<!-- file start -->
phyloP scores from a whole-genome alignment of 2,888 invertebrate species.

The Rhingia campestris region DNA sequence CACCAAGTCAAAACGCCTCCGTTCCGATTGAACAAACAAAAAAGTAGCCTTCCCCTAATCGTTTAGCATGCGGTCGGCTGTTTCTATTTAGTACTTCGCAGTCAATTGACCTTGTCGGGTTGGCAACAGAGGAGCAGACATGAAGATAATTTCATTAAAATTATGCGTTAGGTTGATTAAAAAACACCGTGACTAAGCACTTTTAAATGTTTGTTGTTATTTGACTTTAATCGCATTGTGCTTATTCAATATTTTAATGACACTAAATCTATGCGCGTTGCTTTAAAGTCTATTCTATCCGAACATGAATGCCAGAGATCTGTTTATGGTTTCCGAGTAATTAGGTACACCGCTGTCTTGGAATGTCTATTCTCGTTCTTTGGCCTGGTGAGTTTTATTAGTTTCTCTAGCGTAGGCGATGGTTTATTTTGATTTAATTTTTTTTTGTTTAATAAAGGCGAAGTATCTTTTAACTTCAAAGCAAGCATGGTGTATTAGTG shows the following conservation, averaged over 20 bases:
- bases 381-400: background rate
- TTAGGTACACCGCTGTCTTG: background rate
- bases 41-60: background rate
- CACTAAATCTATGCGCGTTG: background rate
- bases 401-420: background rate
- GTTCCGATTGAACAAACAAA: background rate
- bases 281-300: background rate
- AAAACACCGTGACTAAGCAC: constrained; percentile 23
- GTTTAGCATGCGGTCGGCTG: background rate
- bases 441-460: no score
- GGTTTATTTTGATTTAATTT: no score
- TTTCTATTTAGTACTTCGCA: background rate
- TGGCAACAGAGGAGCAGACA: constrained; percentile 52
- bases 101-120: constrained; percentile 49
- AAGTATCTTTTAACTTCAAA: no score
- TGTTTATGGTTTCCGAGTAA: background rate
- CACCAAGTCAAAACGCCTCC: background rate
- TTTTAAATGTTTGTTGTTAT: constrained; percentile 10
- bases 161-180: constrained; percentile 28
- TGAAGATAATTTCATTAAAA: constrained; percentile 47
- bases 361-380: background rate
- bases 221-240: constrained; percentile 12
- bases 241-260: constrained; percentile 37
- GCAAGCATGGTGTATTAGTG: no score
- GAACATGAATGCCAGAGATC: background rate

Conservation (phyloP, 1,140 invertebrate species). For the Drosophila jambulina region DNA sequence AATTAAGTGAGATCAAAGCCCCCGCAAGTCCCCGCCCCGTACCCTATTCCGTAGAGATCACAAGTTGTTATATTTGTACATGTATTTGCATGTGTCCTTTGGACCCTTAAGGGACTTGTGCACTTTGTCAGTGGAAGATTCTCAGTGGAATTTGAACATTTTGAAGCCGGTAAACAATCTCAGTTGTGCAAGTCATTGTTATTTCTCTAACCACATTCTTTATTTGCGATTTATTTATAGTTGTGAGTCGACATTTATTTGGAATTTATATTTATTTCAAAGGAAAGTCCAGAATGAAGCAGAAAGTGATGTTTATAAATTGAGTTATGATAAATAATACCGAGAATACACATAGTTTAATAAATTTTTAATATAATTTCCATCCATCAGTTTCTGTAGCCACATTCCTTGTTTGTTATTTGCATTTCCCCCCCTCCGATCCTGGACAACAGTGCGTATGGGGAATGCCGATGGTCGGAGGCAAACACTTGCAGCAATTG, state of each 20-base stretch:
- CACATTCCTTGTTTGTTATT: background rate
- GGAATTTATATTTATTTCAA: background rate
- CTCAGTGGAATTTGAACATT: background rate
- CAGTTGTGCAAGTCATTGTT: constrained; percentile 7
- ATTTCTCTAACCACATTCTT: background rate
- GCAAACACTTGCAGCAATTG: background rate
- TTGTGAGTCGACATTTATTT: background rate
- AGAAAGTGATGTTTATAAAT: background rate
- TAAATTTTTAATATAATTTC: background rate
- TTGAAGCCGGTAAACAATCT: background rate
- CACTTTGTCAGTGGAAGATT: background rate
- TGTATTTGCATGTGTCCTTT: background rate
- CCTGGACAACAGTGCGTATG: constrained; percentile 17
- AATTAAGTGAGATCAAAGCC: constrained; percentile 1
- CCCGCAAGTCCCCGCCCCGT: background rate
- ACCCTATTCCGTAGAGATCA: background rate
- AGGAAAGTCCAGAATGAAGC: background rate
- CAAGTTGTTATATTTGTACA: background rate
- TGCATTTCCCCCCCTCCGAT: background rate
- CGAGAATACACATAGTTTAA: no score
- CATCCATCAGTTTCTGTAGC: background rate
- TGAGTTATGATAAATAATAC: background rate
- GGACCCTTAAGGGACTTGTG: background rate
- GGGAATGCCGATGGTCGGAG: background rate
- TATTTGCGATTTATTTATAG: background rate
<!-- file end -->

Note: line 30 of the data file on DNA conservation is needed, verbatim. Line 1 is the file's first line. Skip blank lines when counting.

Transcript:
- GGAATTTATATTTATTTCAA: background rate